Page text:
Category: Creative Learners | Reading Promotion | 29 May, 2013 - 20:00← BACK
This learning brief describes how the Zoe Reading Project in Rawsonville, Western Cape became a resounding success and led to the expansion of a programme that now reaches over 6800 South African children. The Zoe Project is an adaptation of the creative story-telling groups started by illiterate women of the Breede River Valley in the 1960s with the purpose of orally passing on community folk stories to younger generations. The story-telling groups were eventually organised under the auspices of the Stigting vir Bemagtiging deur Afrikaans (SBA). The Zoe Project is now centrally managed and funded through the SBA non-profit organisation. It currently has a full complement of 52 Reading Facilitators, a Project Manager, and two Project Assistants.
The Zoe Reading Project is a response to a need for literacy development, and a need to foster of a love for reading amongst youngsters. In the modern context, where electronic media such as television, computer games, cell phones, and the Internet dominate education and entertainment, the art of storytelling and using imagination is gradually disappearing. While technology and new media channels have greatly improved some learning initiatives, the negative impact has meant that young children have shorter attention spans and that constant visual stimulation is needed to achieve learning. Lack of imagination and interpretation skills are additional side effects that stifle children’s ability to think creatively and express themselves adequately.
Reading books and listening to stories helps children develop their creative skills, imagination and comprehension abilities. Unfortunately, in economically marginalised communities like Rawsonvile in the Western Cape of South Africa, the socio-economic situation of most households prevents the regular purchase of reading books, newspapers, or magazines. As such, many children do not have adequate access to books. Low literacy levels also discourage parents, guardians, or older siblings from spending time reading stories to younger children. Furthermore, access to well-stocked Public Libraries and appropriate reading material for children aged 4 to 9 years old is limited. In essence, children in these communities do not develop reading habits, and this perpetuate a cycle of diminishing reading, imaginative thought, and story telling.
From January 2011 to October 2011, the SBA piloted and refined a children’s reading program for 1025 children in two districts of the Western Cape. The practical lessons learnt from this pilot phase, combined with the impact reports and feedback from programme facilitators, schools, and parents enabled the drafting of an expanded concept proposal. The SBA successfully secured funding for this new programme, and in 2012 it extended the reading initiative to reach over 6800 children in 14 districts within the Cape Flats and Paarl area.
The SBA Project Manager individually selected Reading Facilitators who then underwent a yearlong SBA-sponsored training course in Early Childhood Development. They were therefore appropriately equipped to assist young children in their development. Significant energy, project budget, and diversity of training materials were expended on offering essential training to these facilitators. This improved the quality and impact of the SBA reading programme implementation.
Each facilitator then started her own reading group at a covenant, safe and accessible venue in the local community. To market the concept and the Zoe brand, SBA spent time informing local churches, schools, libraries, clubs and the press of the new reading group initiative. Each reading group was provided with a library of 60 storybooks specifically selected for children aged between five and eleven years old. These reading groups act as small neighbourhood libraries and allow members to borrow three books a week to take home.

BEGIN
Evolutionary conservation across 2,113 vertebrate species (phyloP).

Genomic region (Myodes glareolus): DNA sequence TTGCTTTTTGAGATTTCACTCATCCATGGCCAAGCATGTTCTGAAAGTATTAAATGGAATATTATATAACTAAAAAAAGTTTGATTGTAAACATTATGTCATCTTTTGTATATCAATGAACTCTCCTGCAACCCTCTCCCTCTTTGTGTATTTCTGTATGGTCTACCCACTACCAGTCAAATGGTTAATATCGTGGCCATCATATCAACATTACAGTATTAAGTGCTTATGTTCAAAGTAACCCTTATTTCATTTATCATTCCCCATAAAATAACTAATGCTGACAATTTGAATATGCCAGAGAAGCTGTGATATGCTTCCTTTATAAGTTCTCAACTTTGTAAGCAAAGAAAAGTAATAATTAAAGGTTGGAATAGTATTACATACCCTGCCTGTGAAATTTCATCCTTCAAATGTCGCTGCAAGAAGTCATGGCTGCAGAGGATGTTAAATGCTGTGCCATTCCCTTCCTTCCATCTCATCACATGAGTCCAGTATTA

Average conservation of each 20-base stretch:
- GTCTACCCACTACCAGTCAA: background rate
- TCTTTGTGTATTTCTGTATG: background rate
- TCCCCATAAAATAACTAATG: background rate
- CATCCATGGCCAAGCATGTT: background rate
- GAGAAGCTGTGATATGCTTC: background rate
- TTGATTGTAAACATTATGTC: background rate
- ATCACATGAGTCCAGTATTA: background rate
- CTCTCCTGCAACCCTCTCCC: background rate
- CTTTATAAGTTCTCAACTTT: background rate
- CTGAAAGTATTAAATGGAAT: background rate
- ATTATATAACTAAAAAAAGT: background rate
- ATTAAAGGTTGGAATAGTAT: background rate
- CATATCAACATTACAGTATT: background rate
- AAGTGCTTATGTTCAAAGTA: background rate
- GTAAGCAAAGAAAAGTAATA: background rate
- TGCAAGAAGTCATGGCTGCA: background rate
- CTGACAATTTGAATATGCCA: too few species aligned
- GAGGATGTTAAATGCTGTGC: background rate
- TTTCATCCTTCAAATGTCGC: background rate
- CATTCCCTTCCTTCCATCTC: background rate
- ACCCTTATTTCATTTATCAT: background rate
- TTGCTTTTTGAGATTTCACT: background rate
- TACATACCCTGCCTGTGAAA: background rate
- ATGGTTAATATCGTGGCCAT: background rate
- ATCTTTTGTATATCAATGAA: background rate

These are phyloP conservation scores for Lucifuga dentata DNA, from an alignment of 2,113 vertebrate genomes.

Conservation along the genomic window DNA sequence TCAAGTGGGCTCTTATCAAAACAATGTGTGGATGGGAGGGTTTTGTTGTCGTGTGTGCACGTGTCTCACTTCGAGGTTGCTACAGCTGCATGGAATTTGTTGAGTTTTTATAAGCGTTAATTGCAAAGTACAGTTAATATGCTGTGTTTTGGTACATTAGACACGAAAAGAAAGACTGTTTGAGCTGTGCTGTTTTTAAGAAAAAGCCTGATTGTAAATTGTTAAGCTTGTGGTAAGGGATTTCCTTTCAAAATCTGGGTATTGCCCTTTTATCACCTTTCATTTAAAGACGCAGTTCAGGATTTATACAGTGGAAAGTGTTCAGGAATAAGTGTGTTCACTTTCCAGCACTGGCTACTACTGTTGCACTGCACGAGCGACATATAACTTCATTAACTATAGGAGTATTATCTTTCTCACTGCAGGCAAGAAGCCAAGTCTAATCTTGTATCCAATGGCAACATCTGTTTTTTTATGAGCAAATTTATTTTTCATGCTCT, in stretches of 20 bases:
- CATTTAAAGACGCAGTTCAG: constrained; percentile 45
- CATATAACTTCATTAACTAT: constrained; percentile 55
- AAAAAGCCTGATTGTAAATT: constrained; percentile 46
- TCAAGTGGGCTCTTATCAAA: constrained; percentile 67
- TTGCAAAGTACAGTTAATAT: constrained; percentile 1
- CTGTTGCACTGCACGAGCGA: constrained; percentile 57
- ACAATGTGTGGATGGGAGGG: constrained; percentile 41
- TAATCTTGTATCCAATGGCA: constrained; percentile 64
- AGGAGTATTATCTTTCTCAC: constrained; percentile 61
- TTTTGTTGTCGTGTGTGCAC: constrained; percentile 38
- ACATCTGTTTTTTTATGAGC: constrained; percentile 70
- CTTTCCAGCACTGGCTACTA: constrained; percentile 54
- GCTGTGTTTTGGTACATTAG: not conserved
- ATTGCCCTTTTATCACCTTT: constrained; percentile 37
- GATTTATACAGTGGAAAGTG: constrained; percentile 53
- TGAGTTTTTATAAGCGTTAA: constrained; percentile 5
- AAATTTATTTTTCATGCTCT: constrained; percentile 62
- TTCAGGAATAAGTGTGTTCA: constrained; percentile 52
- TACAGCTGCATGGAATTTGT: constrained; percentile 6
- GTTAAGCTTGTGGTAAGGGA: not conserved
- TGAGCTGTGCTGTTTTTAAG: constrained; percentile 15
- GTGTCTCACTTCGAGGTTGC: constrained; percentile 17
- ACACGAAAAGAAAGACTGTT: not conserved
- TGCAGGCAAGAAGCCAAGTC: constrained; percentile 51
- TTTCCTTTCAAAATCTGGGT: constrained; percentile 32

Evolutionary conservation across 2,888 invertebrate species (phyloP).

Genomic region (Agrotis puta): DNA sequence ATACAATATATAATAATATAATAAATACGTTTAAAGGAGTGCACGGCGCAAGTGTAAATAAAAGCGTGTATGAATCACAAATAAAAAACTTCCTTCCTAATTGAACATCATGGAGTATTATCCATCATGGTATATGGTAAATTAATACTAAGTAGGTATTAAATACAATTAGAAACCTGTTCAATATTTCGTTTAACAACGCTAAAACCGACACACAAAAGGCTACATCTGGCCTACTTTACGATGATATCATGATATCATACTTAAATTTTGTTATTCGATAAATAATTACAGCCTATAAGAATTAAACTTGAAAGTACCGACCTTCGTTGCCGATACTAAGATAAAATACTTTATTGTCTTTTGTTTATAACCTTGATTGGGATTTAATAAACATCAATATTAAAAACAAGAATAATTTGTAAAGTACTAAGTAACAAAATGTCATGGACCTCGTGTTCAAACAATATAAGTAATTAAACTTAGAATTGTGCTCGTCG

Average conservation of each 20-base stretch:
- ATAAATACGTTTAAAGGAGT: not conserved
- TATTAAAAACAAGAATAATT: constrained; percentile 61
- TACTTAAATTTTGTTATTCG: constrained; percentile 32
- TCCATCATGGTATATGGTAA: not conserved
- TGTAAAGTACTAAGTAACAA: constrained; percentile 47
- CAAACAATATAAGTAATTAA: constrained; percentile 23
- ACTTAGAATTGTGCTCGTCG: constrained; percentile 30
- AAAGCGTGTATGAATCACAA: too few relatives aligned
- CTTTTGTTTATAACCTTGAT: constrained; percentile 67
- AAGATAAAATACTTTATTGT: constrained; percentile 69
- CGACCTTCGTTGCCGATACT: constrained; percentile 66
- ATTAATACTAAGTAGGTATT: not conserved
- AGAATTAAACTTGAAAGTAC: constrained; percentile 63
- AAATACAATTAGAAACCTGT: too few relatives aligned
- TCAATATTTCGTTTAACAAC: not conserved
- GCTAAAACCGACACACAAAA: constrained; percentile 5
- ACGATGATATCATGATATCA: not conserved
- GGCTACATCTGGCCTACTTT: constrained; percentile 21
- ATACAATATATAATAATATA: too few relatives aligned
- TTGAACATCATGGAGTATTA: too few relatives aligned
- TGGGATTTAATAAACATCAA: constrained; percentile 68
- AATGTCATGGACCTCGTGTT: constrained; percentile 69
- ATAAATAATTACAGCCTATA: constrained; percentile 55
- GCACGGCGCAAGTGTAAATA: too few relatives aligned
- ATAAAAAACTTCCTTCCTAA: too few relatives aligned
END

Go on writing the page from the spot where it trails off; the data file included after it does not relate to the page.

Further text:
A unique characteristic of the Zoe Reading Project is the in-built ripple effect on reading within the community. As the target children in each reading group develop their own reading capacity and blossom a love of reading and story telling, they spread the stories and books to their homes and to their schools. The result has been that the Zoe Reading Program, which originally only planned to recruit 4000 children to its reading groups, managed to recruit over 6800 by August 2012.
A number of parents, teachers and reading group facilitators who were a part of the Zoe reading groups were interviewed about the programme impacts. They indicated that the programme was a success because they saw improvement in children’s behaviour; progress in their reading, writing and listening skills; a positive change in the children’s capacity for narrative and comprehension of plot; a growth in their memory and imaginative ability.
Suggestions for implementing similar reading groups
The following process steps were taken to ensure project success. In replicating this project, or in serving as a case study for other implementers or policy developers, we offer these eight suggestions:
1) Employ the services of an experienced and passionate Project Manager with strong organisational and inter-personal skills
2) Employ the services of field-based Project Assistants
3) Recruit appropriately trained Reading Group Facilitators
4) Build strong administrative capacity
5) Partner with like-minded organisations
6) Keep a well-stocked library of appropriate materials and resources relevant to the project
7) Brand and Market the initiative
8) Monitor progress and evaluate impact
9) Plan for the Future
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This learning brief describes how the Zoe Reading Project in the Western Cape became a resounding success and led to the expansion of a programme that now reaches over 6 800 South African children.